The Philippine Business as Family. The family is always of vital importance in the Philippines; not surprisingly, most business organizations are modeled on the Filipino family. The boss and subordinate often exist in a bata relationship, basically like that between parent and child (bata literally meaning "child"). As a consequence, paternalistic management styles are the norm.
Further, the Spanish compradzago system, with its dense networks of godparents and other quasi-relatives, affects most business settings. The Filipino family is defined quite broadly, and includes many people who are called "uncle" (Tito), "auntie" (Tita), and "cousin" (Pinsan), even though they are not related by blood. In many companies, a good proportion of employees fall into this category, which means they are not likely to be fired for inefficiency unless they really make a mess of things. In larger corporations, the nepotism may devolve to the departmental level and may be less salient, but it probably still exists.
As you might expect, such a paternalistic and hierarchical management structure implies that decision making in most organizations is done at the top. And unless you have some excellent inside connections or referrals, your initial contacts are not likely to be with the decision-maker. Getting to someone who can and will act on a proposal (i.e., sign a contract, write a check) often has be done through one or more gatekeepers, a process that can take a seeming eternity. However, once you finally push your way through to the top, the gears can shift quickly and deals completed at warp speed.
Unknown Vocabulary Word - "No!": In dealing with Filipinos, you soon discover that they don't much care for the word "no." In a Western setting, it's usually pretty clear when the other party isn't interested in your proposal, whatever it might be. The responsible executive simply looks you in the eye and says: "Sorry, but I'm afraid the answer no." If you ask why, he or she will probably tell you the reasons for the negative decision.
However, as usual, the Philippines is different. Given the culture value of pakikisama (group loyalty) and the importance of maintaining social harmony, disagreement or interpersonal tension of any sort is distasteful. As a result, business negotiations often have far more ambiguity than the typical Westerner is used to.
For example, when a Filipino executive feels that telling the truth might embarrass or offend, he or she will often beat around the bush. In this context, "yes" doesn't necessarily mean "yes." The word "yes" could also mean "maybe," "I guess that's what you want to hear," "Perhaps someday," "I have no idea," or "No." There are, of course, a wide array of subtle cues to the real meaning, some nonverbal and some in Tagalog. For example, the word mamaya implies "later today," while saka na means more like "sometime later, maybe tomorrow, maybe next month, or next year ... "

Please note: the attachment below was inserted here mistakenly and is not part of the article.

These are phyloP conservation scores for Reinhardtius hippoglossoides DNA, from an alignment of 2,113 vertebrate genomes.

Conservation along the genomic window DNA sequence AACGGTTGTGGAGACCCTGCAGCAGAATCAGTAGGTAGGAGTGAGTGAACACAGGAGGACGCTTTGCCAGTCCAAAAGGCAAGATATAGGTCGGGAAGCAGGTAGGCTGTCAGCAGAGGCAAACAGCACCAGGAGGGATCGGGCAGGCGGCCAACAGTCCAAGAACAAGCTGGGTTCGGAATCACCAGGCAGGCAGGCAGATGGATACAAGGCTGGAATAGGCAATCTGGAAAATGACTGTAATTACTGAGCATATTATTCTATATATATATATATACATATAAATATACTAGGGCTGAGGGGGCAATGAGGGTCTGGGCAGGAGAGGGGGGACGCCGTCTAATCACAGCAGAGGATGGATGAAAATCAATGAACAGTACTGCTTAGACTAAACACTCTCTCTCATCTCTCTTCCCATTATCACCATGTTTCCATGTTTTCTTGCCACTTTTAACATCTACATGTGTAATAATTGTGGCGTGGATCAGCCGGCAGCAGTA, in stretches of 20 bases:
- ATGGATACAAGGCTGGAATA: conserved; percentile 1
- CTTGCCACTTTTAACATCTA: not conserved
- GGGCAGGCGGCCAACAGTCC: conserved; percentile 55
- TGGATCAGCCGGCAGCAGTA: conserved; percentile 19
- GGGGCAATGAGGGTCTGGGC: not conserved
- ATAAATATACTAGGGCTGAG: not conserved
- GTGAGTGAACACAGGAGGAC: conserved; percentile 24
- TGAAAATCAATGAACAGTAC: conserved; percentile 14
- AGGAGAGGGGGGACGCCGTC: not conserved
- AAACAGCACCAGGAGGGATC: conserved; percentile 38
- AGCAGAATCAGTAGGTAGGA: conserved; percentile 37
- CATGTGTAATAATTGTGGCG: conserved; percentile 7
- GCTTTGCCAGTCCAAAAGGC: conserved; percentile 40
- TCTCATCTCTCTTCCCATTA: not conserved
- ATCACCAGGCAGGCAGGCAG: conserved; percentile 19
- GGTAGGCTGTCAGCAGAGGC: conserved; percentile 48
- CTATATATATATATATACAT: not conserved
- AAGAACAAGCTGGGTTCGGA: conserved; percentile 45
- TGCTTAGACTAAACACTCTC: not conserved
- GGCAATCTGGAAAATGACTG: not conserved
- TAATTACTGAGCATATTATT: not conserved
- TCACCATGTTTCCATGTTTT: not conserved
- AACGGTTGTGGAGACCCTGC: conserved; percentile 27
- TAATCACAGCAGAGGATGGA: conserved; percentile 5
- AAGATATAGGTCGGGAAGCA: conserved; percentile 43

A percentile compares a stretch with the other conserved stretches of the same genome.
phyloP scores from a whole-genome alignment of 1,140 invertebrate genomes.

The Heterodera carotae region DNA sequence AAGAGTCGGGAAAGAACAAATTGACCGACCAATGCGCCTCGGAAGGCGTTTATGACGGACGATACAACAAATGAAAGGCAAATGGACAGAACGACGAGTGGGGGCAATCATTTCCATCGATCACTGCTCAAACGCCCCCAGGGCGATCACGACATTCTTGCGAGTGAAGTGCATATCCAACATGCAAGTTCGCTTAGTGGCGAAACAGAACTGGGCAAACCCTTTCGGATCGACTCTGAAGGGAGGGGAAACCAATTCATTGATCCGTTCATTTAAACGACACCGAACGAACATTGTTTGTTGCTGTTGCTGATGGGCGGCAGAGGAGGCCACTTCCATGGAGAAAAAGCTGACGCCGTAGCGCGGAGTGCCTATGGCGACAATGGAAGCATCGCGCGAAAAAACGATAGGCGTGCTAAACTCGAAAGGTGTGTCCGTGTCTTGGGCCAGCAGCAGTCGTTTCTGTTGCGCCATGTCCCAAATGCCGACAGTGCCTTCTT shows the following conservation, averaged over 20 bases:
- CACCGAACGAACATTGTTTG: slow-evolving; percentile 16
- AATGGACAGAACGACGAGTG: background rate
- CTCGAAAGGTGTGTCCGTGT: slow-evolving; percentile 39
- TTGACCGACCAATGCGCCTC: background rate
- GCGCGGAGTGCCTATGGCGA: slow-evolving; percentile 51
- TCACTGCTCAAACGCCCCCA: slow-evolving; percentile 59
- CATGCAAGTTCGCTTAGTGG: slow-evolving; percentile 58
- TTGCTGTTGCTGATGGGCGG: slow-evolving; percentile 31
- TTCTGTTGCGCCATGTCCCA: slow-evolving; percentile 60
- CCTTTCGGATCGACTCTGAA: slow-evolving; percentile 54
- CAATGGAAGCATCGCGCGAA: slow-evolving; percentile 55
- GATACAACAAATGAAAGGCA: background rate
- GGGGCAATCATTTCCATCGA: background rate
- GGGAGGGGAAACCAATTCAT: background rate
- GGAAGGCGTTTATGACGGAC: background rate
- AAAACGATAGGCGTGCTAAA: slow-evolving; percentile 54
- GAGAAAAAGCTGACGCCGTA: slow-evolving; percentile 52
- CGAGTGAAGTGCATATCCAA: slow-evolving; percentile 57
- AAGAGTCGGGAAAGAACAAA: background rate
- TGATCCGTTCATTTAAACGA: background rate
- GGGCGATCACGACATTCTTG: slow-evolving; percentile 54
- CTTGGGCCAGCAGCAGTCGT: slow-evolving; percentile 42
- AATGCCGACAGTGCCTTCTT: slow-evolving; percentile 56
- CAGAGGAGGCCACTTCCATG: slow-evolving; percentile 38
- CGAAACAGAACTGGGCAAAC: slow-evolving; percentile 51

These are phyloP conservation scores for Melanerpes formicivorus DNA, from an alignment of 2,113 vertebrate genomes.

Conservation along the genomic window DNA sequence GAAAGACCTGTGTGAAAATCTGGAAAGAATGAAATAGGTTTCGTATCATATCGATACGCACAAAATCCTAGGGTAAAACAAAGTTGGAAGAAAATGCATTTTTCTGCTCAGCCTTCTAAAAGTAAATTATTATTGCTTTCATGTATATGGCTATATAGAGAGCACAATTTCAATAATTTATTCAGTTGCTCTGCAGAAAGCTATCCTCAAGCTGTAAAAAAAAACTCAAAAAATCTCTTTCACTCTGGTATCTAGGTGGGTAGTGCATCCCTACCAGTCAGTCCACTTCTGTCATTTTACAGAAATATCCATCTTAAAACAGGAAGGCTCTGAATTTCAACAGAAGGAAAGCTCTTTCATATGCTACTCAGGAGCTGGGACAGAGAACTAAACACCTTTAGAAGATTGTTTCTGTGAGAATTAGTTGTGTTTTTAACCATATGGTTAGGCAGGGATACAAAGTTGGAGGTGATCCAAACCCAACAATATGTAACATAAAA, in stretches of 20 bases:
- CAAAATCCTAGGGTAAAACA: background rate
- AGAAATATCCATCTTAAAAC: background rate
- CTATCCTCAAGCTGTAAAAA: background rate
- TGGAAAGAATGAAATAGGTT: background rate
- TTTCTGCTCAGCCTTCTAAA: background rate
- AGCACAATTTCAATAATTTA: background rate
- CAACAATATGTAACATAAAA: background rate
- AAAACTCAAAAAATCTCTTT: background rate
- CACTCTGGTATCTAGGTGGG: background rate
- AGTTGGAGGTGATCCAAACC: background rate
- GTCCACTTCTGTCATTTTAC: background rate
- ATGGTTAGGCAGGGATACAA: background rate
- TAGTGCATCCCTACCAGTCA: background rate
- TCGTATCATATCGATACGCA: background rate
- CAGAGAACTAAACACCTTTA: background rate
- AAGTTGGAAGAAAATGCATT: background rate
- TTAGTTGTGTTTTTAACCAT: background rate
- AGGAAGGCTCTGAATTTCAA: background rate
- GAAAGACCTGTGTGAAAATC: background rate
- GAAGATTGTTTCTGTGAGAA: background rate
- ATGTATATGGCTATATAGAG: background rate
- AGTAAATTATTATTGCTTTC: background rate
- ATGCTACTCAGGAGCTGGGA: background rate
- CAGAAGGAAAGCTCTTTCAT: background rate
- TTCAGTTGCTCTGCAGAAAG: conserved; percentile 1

This unwillingness to say no affects the international businessperson in several ways. Many Filipino executives will always be "out" rather than answer a phone call or meet with someone they know they're going to have to turn down. This can be very frustrating when you're trying to nail down a contract or find out what's going on one way or the other. It can take a lot longer to get a firm negative answer than in other countries, a situation which can leave you hanging in a way that can be hard to explain to, let's say, the head office back in London.
Another consequence is ningas cogon, an idiomatic phrase referring to what happens when you set a blazing fire, only to watch it quickly fizzle out. The phrase refers to a rather unfortunate tendency to start projects and never finish them. Many meetings in Manila seem positive and productive, fueled by the adrenaline rush of money to be made, and sure to lead to great and wonderful things. All too often, the projects under discussion never get off the ground as the parties involved move on to other projects. This is usually because some participants were reluctant to show their reservations in the first place; they wanted to go along with the group consensus and share your fervor. While this has the short-term advantage of everyone leaving the meeting with a pleasant buzz, the longer-term consequences include puzzlement, frustration, and resentment.
Summary: In closing, I would stress that the communications and management styles described here are not dishonest or intended to cheat you. They simply reflect the Filipino culture and long-established way of doing things. The models and ideal types taught in Western-oriented MBA programs are based on certain assumptions, many of which are invalid in the Philippines. Although organizations here have most of the structures and formal procedures of Western business, actual day-to-day business processes and interactions necessarily proceed within the matrix of Filipino culture and values. Thus, the need for the Westerner to go "the extra mile" to understand what's really going on and adapt a culturally sensitive style of doing business.
|...from Clarence Henderson's Pearl of the Orient Seas|
|Clarence Henderson Henderson Consulting International Manila Philippines|
|Clarence has had over 20 years of consulting experience in New York, Los Angeles, and the Philippines. He brings to the forum many years of experience in the Philippines and his monthly column integrates the experience of working in the Philippines with business tips earned the hard way! You can learn more about Clarence by clicking on his photo.||
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|See also Clarence Henderson's Philippines Capsule and Prospect Reviews at Asia Market Research dot Com|